I often say that parenting is the hardest and best thing I’ve ever done. Having experienced childhood trauma, I knew it would be challenging for me in particular—but frankly, I didn’t know to what extent.
I didn’t realize parenting would crack open my wounds in a new way, while at the same time invite me toward wholeness.
What a difficult and beautiful paradox.
Yet I’ve come to greatly value parenting—both as a clinical therapist and as a person who has survived trauma—precisely because I get to see in real time how choosing to walk a path of healing creates deeper connection and resilience for my children and myself.
What might it look like to engage this healing work right now? Here are three places to start.
1. Honor Your Story
Healing, especially emotional healing, commences when we’re willing to acknowledge our experiences and bring them into the light. In a sense, this is what it means to honor our stories.
When we give ourselves permission to uncover the wounds we have hidden for so long, allowing them to breathe, they can finally receive what they need to mend. In my own life and for many of my clients, this required the support of a licensed therapist to help us pace ourselves as we learned to own our stories.
This is also the model God gives us as we come to understand that Jesus is “the light of the world” (John 8:12, esv). When we let ourselves be seen and known by His light, we can experience the compassion and goodness of a God who loves us dearly and wants to help us become who He made us to be.
It’s in the presence of this love that we can move toward deeper wholeness.
2. Reparent Your Inner Child
As we begin giving our minds, bodies, and souls the attention they require to heal, many of us will become aware that parts of ourselves are still stuck in a wounded place.
We may experience an “amygdala hijacking”—which is essentially when the lower parts of our brains are activated, and their only goal is our survival. This part of the brain is significant because, in a physiological sense, this is also where our “inner kids” live.
And while an amygdala hijacking is helpful if we are being chased by a lion—allowing us to hopefully survive—it’s not helpful when we’re trying to relate to our children.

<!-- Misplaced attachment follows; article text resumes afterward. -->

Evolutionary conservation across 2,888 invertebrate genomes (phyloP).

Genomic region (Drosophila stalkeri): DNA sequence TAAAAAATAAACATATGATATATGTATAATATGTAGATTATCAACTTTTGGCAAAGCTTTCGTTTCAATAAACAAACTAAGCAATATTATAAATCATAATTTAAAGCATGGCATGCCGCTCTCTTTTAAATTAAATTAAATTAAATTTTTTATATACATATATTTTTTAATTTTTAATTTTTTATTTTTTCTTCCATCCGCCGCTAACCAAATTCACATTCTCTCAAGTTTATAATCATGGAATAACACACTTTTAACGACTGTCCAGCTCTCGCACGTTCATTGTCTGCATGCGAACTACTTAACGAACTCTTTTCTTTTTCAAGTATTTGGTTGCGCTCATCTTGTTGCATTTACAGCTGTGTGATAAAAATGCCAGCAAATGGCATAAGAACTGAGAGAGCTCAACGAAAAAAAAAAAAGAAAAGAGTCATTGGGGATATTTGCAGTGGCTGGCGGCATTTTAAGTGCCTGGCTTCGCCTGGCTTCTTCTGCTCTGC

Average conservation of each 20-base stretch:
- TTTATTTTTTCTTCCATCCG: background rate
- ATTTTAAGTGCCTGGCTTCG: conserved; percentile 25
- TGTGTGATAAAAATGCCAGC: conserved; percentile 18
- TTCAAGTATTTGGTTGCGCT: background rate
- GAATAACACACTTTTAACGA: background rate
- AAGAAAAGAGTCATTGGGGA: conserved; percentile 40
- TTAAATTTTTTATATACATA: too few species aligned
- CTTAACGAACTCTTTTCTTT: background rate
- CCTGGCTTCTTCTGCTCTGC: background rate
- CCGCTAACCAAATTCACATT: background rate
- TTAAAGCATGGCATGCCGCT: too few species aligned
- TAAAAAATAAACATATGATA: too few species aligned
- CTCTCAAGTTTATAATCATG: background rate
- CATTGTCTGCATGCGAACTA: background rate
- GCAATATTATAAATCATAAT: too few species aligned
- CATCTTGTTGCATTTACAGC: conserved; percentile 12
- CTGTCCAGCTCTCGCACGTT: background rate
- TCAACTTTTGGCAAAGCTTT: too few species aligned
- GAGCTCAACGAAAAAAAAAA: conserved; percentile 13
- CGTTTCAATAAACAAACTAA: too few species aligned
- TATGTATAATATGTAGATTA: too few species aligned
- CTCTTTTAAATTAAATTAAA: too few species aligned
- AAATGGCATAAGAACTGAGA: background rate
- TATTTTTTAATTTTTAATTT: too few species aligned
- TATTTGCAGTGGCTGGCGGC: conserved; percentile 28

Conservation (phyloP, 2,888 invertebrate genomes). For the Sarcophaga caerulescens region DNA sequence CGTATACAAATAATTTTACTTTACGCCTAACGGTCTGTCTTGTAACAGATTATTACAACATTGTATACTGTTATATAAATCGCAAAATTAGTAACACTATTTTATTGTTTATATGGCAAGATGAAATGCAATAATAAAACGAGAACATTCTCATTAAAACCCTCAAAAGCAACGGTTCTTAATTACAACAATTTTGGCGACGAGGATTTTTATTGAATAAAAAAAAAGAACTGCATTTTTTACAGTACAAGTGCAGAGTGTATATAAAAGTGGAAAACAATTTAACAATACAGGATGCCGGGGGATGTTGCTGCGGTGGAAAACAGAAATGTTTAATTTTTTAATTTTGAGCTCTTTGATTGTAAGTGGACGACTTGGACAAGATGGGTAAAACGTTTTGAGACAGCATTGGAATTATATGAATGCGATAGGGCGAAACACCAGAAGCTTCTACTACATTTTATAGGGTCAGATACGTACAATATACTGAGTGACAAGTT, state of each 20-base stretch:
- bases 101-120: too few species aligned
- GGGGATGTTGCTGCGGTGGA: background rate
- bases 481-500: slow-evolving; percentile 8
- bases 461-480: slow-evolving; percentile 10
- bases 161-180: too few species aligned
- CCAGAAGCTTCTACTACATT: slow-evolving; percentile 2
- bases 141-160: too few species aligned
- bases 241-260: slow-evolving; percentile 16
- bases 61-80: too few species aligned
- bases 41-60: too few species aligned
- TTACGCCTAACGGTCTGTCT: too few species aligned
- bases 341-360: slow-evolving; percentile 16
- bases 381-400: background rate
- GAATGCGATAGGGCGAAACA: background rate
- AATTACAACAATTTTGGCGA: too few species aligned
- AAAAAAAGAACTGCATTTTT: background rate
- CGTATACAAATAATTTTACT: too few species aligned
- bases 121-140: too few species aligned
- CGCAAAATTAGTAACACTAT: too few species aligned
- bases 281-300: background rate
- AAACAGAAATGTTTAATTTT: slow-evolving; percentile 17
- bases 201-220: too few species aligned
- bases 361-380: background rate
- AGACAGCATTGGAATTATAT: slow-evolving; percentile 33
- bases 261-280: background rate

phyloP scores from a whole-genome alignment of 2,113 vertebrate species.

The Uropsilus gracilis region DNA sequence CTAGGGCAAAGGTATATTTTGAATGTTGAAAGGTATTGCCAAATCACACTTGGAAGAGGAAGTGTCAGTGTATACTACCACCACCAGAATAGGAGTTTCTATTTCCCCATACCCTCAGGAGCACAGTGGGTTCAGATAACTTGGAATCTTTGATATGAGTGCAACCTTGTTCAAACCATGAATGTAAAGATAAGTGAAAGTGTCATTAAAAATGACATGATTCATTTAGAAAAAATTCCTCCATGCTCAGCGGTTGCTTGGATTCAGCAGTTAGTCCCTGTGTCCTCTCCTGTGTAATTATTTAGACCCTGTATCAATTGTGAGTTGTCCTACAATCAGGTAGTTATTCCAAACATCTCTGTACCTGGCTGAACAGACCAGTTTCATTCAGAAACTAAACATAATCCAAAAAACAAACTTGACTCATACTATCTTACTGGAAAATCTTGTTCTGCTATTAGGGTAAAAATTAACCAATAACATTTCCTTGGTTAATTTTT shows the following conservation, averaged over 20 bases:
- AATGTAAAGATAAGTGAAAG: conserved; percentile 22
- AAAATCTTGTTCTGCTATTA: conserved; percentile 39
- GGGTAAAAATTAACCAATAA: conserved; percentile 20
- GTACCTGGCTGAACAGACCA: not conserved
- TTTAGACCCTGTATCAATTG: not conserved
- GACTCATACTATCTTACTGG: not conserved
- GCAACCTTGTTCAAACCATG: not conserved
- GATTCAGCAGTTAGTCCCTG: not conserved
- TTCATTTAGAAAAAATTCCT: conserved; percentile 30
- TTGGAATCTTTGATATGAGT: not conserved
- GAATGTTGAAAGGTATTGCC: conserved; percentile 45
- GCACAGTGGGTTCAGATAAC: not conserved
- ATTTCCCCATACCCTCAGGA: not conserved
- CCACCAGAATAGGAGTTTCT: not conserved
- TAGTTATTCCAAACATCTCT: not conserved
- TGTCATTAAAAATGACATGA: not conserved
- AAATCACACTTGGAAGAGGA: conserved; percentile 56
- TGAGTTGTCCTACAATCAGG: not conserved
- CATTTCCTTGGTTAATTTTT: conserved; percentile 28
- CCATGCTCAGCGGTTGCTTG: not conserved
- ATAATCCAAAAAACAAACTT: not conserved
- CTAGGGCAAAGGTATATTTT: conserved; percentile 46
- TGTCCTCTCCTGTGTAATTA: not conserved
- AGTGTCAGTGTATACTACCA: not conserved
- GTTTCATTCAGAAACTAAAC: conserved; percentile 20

Learning to reparent your own inner child can help you remain calm and regulated when your kiddos need you most. A vital part of reparenting comes through learning to pay compassionate attention to ourselves—or through what I’ve come to call “trying softer.”
In a sense, this work is stewarding toward ourselves the love and compassion that God feels toward us. This practice can help us find the middle place where we allow the wounds of our younger selves to be validated without being controlled by them.
It’s from this regulated place that we can soothe our own amygdalas and nervous systems, helping us parent in the way our children need.
3. Regulate and Coregulate with Your Kids
One of the best questions that parents who are healing could ask themselves is, Who needs to become emotionally regulated first—me or my kids? If we feel like we’re on the brink of an “amygdala hijacking,” this question is especially pertinent.
Keep in mind that children are neurobiologically wired to depend on their parents to help them process emotions and potentially overwhelming situations. When parents lack regulated nervous systems, their children may become wired toward anxiety, depression, or other emotional wounds early on.
This is why parents must be in a physiological state that allows them to emotionally support their kids.
For example, as an issue begins to escalate between my kids, I might know that I need to intervene. However, I may also recognize that my heart is pumping fast, my cheeks are flushed, and anger is welling up.
Rather than saying something potentially harmful to my children, I could instead say to both of them, “I love you, and we need to work on what’s going on, but Mommy is going to take a minute to breathe, because I need to make sure I can help you.”
In my debut book, Try Softer, I discuss various coping skills and strategies to help folks stay regulated and learn to pay compassionate attention to their experiences and wounds, even while navigating life.
Over time, we can develop a toolbox that allows us to parent in alignment with who we are and who God made us to be.
Aundi Kolber is a Licensed Professional Counselor (MA LPC), writer, and speaker in Castle Rock, Colorado. She specializes in trauma- and body-centered therapies and is passionate about the integration of faith and psychology. She has written for Relevant, CT Women, and (in) courage. As a survivor of trauma, Aundi brings hard won knowledge around the work of change, the power of redemption, and the beauty of experiencing God with us in our pain.
Photo Credit: ©Unsplash/Bruno Nascimento